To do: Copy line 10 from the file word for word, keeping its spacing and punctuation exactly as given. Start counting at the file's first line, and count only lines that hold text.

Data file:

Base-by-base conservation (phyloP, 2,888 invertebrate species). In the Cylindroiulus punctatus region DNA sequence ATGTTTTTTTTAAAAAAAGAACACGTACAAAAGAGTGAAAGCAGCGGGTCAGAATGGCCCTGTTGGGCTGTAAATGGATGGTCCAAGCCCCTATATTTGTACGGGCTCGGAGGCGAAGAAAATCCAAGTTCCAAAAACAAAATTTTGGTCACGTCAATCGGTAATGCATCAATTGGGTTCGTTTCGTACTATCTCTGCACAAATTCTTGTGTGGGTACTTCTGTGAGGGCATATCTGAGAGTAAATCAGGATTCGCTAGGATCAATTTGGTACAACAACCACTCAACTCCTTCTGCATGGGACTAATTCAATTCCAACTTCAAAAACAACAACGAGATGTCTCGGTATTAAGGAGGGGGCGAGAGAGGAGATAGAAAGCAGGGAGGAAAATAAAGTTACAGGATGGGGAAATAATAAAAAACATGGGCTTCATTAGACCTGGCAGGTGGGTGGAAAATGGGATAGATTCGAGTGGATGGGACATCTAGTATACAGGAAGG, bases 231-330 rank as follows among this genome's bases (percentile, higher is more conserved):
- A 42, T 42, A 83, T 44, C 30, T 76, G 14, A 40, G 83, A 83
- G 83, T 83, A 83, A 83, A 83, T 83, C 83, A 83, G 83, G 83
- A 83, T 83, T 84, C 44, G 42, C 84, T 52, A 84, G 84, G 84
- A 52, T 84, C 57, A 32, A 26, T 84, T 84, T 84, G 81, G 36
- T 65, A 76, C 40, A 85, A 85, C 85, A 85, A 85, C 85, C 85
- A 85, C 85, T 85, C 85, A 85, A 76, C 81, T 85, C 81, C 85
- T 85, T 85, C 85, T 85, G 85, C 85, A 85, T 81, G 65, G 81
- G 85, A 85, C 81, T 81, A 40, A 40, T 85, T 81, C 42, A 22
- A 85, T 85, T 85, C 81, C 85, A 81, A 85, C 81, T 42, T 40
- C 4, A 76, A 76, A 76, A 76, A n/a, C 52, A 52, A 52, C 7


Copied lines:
- A 85, T 85, T 85, C 81, C 85, A 81, A 85, C 81, T 42, T 40